In March I submitted the following question to Green Party leader Natalie Bennett for the Pink News Q&A:
“At present those in a ‘trio’ (a three-way relationship) are denied marriage equality, and as a result face a considerable amount of legal discrimination. As someone living with his two boyfriends in a stable long-term relationship, I would like to know what your stance is on polyamory rights. Is there room for Green support on group civil partnerships or marriages?”
Bennett’s response this weekend that she is ‘open’ to discussion on the topic has since made national news, with the BBC, Independent, Buzzfeed, Telegraph, and even the Daily Mail picking up on the story. It has been met by both sympathy and outrage: as I write this a Metro poll shows public support for polyamorous unions to be at 42%, the Mirror at 52%, whereas fundamentalist Christians have (predictably) announced it as a sign of the end times. Regardless of the response, it is the first time the prospect of legal polyamorous unions has been discussed by leading politicians and the mainstream press.
As a polyamorous activist and author, it’s an issue I’m very familiar with, and for me and my family, it’s one which affects many aspects of our lives. Our trio is happy and stable, but lacking basic legal protections the home we have built together could easily come under threat—unconventional families face discrimination in employment, services, and housing. If one of the men I love and have built my life with were to fall ill, I would have no right to visit him in hospital.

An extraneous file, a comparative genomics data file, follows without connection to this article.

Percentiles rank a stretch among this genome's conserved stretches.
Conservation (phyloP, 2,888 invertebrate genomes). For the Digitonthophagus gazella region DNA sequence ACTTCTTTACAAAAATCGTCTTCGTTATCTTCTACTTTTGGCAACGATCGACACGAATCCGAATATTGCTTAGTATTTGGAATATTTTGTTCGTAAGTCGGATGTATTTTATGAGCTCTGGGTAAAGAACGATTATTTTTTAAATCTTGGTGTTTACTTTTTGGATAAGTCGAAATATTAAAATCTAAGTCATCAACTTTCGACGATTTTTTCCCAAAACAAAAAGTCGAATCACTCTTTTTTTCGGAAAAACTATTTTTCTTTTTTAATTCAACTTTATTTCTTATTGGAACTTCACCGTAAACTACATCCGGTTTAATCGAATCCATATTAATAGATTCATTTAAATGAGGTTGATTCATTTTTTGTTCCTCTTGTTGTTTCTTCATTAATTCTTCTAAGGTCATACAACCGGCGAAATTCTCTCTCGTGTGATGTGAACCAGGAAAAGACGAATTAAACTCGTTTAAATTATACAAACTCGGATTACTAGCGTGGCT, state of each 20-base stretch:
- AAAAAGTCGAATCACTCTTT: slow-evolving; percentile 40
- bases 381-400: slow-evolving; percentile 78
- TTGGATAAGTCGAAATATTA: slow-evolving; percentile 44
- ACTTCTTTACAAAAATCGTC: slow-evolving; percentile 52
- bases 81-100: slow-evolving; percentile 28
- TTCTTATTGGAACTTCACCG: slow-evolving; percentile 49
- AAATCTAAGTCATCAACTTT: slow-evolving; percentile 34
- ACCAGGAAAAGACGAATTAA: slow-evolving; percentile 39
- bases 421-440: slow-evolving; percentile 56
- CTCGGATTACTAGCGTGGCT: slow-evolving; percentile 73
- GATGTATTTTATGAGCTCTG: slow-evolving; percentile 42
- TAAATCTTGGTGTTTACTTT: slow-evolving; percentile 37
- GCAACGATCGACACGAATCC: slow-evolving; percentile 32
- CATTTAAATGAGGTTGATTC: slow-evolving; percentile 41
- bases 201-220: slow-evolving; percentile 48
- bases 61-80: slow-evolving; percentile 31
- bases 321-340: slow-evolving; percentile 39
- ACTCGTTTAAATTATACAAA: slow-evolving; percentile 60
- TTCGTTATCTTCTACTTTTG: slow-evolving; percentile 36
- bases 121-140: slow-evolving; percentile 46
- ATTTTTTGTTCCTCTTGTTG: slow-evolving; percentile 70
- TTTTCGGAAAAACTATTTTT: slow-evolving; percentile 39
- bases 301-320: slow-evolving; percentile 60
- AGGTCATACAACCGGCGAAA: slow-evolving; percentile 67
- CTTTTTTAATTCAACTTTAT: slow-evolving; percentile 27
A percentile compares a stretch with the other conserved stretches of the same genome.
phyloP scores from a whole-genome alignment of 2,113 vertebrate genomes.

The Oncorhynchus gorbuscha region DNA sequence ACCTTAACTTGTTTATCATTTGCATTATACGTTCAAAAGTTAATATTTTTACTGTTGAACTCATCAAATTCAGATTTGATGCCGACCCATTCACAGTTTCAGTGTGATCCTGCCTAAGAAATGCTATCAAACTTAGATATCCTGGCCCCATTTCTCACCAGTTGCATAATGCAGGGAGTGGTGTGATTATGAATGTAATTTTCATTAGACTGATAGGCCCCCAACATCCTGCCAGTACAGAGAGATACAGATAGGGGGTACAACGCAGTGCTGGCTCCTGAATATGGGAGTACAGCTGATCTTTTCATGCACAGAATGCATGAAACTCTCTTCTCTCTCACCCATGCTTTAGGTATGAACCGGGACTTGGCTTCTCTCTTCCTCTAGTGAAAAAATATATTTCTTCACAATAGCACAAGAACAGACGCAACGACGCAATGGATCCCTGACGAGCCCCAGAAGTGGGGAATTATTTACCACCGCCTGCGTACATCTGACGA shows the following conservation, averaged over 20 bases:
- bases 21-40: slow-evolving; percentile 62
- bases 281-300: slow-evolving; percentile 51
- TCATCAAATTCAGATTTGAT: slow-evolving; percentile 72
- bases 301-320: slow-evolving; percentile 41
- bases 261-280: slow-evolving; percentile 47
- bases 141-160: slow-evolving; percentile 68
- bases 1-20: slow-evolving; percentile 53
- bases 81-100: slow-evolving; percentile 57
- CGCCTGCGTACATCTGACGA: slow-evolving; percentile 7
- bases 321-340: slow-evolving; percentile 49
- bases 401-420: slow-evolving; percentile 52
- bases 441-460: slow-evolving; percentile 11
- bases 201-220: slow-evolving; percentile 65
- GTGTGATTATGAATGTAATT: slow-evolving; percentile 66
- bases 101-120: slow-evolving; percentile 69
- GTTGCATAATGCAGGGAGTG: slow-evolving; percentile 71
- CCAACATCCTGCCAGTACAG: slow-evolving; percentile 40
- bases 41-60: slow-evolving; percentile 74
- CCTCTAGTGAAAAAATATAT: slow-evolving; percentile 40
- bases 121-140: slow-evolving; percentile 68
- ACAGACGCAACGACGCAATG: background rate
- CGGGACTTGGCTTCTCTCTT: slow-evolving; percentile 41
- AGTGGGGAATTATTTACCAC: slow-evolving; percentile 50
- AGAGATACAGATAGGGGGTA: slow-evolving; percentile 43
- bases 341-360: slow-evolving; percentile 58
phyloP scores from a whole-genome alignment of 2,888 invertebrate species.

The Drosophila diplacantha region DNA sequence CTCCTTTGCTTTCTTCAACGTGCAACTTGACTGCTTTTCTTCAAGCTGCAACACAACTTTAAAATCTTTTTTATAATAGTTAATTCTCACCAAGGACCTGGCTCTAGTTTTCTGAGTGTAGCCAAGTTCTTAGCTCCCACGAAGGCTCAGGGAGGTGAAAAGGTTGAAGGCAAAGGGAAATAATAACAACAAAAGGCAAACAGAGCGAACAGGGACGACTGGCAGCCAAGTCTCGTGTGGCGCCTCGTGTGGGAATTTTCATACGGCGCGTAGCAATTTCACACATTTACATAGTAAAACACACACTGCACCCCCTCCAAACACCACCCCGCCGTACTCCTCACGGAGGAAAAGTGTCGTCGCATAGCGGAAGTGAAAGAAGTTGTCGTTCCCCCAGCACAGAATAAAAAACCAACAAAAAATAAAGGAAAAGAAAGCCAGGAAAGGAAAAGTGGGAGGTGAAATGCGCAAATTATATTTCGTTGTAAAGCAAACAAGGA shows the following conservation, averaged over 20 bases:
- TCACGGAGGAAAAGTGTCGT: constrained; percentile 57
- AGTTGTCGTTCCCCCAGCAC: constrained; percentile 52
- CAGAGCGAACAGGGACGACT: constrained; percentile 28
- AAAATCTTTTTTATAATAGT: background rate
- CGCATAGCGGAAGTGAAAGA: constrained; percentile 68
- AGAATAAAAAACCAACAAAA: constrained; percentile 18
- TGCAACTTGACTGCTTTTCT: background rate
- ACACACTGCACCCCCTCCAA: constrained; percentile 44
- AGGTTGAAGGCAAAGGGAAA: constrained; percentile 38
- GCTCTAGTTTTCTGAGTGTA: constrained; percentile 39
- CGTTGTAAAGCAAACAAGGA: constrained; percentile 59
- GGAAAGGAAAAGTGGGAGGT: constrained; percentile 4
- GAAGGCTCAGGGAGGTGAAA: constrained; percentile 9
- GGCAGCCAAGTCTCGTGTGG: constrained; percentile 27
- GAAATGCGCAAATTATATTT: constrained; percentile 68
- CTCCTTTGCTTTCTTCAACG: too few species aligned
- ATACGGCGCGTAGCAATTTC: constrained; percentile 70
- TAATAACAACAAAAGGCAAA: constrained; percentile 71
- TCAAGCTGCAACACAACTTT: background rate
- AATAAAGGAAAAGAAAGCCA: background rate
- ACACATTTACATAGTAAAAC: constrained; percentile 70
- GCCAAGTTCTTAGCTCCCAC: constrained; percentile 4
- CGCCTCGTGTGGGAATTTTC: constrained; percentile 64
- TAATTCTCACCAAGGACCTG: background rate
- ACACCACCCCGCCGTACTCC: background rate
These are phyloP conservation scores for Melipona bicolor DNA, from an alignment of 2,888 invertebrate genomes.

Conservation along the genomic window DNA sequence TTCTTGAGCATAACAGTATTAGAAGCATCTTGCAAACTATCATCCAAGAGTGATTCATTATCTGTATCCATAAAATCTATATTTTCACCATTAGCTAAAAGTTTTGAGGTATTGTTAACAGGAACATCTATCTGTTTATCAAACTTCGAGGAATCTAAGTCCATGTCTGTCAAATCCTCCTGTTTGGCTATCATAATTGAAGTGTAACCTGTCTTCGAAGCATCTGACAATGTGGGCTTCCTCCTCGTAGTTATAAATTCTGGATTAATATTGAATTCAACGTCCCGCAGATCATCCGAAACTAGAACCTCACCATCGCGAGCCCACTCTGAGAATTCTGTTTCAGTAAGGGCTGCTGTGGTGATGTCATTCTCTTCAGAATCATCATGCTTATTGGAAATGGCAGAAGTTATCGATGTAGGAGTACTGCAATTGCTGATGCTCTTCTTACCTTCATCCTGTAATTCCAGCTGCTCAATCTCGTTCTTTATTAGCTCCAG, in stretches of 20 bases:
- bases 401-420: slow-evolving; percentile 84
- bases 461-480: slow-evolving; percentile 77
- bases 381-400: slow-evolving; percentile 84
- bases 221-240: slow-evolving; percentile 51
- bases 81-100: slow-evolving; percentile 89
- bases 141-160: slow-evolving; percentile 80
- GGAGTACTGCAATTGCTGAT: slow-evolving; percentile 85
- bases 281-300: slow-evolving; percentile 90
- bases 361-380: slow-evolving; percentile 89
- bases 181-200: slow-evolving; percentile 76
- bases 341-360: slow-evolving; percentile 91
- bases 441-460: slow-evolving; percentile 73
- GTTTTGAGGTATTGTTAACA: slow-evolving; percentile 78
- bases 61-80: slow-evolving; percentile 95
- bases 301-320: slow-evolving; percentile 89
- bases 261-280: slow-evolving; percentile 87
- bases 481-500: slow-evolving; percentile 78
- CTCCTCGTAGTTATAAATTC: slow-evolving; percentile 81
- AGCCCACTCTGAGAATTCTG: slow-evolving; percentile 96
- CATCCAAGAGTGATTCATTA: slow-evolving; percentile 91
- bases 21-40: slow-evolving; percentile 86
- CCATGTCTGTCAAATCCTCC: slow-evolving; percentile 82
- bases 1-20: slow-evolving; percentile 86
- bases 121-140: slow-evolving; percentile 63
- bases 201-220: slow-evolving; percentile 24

At the centre of the issue lies a fundamental inequality: monogamous relationships have legal rights and protections whilst nonmonogamous ones do not. Yet we have the opportunity for a straightforward solution: why not take the now-defunct concept of civil partnerships, and open them to polyamorous households? Each registered family would receive the same partnership rights as any other form of union, and be subject to the same obligations. Most importantly, it would provide legal recognition and protection to the increasing number of alternative households in Britain today.
For many this seems like a radical concept, and perhaps unsurprisingly, many of the arguments against it closely mirror those against same-sex relationships in general: that we’re unnatural, that our relationships are unstable and unhealthy […], even that our love will invoke the wrath of a furious God. Simply replace ‘same-sex’ with ‘polyamorous’, and the whole debate looks painfully familiar.